While Delhi High Court was hearing the batch of petitions seeking recognition of same-sex marriage, the Centre government submitted that decriminalizing homosexuality has nothing to do with same-sex marriages and a valid marriage can take place only between a biological man and a biological woman.
The matter was being heard by Chief Justice DN Patel and Justice Jyoti Singh. The petitioners have been seeking recognition of same-sex marriage or queer marriages under various Indian laws including Hindu Marriage Act, the Special Marriages Act, and the Foreign Marriage Act.
“There is a misconception based on Navtej Singh Johar case. It merely decriminalizes (same-sex relations). It does not talk about marriage…the law is settled, personal laws are settled. Marriage which is contemplated is between a biological man and a biological woman,” submitted Solicitor General Tushar Mehta.
Advocate Karuna Nundy stated that all same-sex or queer marriages should be legally recognized in India under the applicable statutes, rules, and policies that are in force. She has been appearing for Joydeep Sengupta, an OCI (overseas citizen of India), Russell Blaine Stephens, a US citizen, and Mario D’Penha, an Indian citizen and queer rights academic and activist pursuing a PhD at Rutgers University.
The couple, Sengupta and Stephens, got married in New York on August 6, 2012. Nundy submitted that the laws applicable in their case are the Citizenship Act, 1955, Foreign Marriage Act, 1969, and the Special Marriage Act, 1954. They need permission to allow a foreign-origin spouse of an OCI cardholder to apply for registration regardless of gender or sexual orientation.
“Section 7 A (1) (d) of the Citizenship Act does not distinguish between heterosexual, same-sex or queer spouses, she said. It provides that a person married to an OCI, whose marriage is registered and subsisting for two years, should be declared eligible to apply as a spouse for an OCI card,” argued Nundy.
However, SG Tushar Mehta appearing for the Union government contended that “spouse” means husband and wife; “marriage” is a term associated with heterosexual couples, and thus there is no need to file a specific reply with respect to the Citizenship Act.
“Everything would turn whether your lordship recognizes the submission…on the question of marriage and registration of marriage. Whether it has to be between a biological man and a biological woman. Then the entire matter depends on that. There appears to be some miscommunication based on Navtej Johar, which merely decriminalizes 377….But it has nothing to do with marriage,” SG Mehta said.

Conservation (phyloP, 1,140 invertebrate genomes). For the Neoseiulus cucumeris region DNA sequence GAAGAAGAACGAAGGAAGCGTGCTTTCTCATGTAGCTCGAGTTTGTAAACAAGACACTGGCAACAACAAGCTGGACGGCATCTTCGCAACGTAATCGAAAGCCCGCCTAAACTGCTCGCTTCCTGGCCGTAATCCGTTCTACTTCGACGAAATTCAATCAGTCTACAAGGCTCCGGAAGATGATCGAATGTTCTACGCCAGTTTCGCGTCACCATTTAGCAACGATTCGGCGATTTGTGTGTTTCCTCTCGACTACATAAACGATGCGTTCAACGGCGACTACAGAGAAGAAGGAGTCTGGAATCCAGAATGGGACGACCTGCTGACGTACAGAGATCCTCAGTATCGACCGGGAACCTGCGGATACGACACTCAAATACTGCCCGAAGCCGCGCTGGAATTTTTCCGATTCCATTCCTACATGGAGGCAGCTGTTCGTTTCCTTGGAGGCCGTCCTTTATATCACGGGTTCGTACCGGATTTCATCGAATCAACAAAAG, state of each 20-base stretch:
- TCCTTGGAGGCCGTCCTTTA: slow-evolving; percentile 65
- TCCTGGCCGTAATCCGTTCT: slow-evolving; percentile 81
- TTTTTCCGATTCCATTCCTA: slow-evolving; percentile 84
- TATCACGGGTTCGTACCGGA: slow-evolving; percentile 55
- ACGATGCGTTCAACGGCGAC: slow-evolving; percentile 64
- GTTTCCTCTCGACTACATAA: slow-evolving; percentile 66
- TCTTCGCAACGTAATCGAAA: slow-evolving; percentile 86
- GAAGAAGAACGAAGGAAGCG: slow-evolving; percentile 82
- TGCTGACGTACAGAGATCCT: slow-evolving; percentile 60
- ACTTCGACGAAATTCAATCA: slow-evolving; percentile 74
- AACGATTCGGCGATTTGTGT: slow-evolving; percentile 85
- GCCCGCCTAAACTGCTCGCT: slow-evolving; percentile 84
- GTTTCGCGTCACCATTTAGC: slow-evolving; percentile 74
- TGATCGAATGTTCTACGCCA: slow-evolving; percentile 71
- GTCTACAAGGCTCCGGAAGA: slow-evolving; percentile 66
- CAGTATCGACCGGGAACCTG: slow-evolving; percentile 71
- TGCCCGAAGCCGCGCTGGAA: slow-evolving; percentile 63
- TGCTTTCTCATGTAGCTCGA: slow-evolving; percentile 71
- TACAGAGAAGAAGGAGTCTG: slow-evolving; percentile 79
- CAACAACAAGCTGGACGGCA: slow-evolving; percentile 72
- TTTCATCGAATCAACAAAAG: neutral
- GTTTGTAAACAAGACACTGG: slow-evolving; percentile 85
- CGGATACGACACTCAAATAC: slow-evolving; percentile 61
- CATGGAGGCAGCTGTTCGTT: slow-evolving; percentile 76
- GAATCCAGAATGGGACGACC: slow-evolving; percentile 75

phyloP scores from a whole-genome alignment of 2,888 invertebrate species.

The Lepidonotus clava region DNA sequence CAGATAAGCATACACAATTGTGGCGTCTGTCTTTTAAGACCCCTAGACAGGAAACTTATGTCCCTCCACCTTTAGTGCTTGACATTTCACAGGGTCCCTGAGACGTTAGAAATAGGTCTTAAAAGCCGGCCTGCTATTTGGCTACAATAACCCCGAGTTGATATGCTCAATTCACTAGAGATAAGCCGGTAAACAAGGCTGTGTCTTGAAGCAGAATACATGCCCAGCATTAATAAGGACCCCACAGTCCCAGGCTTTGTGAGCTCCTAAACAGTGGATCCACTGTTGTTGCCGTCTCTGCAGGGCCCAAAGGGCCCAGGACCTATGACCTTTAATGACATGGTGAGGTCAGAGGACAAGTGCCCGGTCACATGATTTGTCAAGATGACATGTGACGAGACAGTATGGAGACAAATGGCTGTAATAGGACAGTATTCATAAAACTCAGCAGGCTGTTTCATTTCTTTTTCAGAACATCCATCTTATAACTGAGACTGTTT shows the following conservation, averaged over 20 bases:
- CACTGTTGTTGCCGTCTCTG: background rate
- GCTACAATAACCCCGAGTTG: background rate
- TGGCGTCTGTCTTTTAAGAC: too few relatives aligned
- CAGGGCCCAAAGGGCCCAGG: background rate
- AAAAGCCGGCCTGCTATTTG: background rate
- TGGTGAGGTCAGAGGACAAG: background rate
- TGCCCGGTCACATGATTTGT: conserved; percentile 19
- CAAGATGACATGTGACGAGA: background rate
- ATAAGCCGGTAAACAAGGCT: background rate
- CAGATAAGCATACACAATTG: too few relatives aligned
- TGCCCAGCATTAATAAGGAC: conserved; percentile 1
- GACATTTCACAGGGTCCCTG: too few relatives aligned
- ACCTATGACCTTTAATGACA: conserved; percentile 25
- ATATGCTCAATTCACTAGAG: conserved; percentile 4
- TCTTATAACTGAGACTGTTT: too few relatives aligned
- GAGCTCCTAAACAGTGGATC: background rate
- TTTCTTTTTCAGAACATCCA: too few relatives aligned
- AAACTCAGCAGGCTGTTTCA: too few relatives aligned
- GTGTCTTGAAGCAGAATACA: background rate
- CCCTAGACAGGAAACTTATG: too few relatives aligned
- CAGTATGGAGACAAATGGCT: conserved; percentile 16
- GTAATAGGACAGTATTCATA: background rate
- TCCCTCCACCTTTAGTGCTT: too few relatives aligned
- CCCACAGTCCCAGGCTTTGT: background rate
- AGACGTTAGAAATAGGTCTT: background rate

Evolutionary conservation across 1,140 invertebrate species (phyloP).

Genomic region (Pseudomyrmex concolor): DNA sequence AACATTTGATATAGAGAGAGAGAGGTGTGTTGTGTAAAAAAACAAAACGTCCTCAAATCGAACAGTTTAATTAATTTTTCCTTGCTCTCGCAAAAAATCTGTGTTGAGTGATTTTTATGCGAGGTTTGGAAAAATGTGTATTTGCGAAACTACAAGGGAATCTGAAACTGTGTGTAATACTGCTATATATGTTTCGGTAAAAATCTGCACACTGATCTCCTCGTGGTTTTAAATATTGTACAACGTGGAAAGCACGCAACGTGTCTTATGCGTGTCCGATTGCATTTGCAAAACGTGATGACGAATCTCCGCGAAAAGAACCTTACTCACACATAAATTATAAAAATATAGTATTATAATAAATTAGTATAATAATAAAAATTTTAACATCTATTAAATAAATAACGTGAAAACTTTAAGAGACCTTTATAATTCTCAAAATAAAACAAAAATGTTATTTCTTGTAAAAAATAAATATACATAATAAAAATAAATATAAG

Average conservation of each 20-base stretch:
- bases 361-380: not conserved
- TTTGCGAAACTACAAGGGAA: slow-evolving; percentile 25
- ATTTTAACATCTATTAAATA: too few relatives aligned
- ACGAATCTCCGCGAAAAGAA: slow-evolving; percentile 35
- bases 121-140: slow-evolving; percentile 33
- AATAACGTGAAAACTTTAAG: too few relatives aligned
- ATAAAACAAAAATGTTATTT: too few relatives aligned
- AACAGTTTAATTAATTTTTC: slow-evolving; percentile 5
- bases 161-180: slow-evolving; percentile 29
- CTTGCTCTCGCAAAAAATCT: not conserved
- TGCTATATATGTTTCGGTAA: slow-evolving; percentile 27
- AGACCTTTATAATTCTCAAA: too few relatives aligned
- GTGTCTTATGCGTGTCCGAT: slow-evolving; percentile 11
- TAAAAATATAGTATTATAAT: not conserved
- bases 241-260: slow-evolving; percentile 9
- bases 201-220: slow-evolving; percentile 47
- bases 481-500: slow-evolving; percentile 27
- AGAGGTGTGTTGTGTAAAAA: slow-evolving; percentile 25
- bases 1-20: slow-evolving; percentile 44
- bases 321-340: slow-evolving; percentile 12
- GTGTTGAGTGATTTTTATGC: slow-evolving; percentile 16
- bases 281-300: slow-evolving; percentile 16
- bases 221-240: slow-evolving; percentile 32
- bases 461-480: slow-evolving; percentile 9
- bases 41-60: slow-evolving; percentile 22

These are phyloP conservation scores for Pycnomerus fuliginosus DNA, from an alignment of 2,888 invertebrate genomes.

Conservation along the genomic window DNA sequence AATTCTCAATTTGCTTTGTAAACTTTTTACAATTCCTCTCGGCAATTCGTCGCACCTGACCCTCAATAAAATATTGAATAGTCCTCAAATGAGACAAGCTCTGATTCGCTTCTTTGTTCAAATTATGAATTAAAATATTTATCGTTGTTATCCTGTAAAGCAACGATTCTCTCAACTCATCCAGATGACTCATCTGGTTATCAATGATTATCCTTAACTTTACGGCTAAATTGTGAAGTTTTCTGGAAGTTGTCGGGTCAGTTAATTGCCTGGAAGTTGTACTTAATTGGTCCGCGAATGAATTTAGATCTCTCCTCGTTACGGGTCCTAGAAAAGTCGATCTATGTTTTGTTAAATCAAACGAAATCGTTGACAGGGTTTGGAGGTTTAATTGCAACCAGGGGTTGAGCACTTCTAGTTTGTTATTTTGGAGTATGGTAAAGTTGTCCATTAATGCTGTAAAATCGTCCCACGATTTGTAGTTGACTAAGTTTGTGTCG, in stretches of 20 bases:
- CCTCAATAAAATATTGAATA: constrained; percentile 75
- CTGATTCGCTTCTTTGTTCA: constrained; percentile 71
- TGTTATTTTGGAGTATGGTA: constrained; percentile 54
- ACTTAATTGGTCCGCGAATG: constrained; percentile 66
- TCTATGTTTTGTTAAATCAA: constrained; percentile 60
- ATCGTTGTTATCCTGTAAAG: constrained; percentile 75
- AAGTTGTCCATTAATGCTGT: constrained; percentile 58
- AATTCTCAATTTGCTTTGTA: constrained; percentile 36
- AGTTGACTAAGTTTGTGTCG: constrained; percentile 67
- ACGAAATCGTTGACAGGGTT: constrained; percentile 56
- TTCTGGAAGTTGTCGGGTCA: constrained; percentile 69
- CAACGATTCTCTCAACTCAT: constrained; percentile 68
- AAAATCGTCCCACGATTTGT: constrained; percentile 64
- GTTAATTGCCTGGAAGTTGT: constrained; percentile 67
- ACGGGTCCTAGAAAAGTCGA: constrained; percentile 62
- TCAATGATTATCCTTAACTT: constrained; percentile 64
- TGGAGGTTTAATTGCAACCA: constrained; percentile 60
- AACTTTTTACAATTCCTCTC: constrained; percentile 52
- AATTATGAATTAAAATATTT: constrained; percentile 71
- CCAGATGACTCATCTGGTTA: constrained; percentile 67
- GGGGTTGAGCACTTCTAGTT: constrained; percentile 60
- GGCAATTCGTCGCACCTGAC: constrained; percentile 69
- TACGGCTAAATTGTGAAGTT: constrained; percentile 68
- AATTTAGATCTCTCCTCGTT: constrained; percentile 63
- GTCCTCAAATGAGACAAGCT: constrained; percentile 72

All the parties submitted before the court that they are ready with their pleadings and the bench can fix the matter for final hearing. The matter has been posted for November 30.
“In the meantime, if anyone wants to file a reply or rejoinder they may do so,” CJ DN Patel said.
The parties in the first petition include Mitra, Shankar, Thadani, and Oorvasi. Counsel Raghav Awasthi has been appearing for them, contending that the Hindu Marriage Act does not distinguish between heterosexual and homosexual marriages if one were to go by how it is worded. The act clearly states marriage can be solemnized between any two Hindus.
The second petition is of two mental health professionals, Kavita Arora, 47, and Ankita Khanna, 36, who are seeking recognition of their same-sex marriage under the Special Marriage Act and the Foreign Marriage Act.
The third petition was filed by Vaibhav Jain, an Indian citizen, and Parag Vijay Mehta, an OCI. They were married in the United States in 2017 and seek the recognition of their marriage in India too.
Another one was of Joydeep Sengupta, Russell Blaine Stephens, and Mario D’Penha. In order to ascertain the legal position on Stephen’s eligibility and file RTI applications, the couple had approached D’Penha. After “the ministries kept transferring the RTIs back and forth and no effective response was received”, the trio moved Delhi High Court.
In the past also, such petitions have been opposed by the Centre, making submissions such as same-sex marriage was not part of “Indian culture or law”, “such relationships could not be compared to an “Indian family unit”, and “marriage certificates were not needed in hospitals and so nobody was dying for the lack of it”.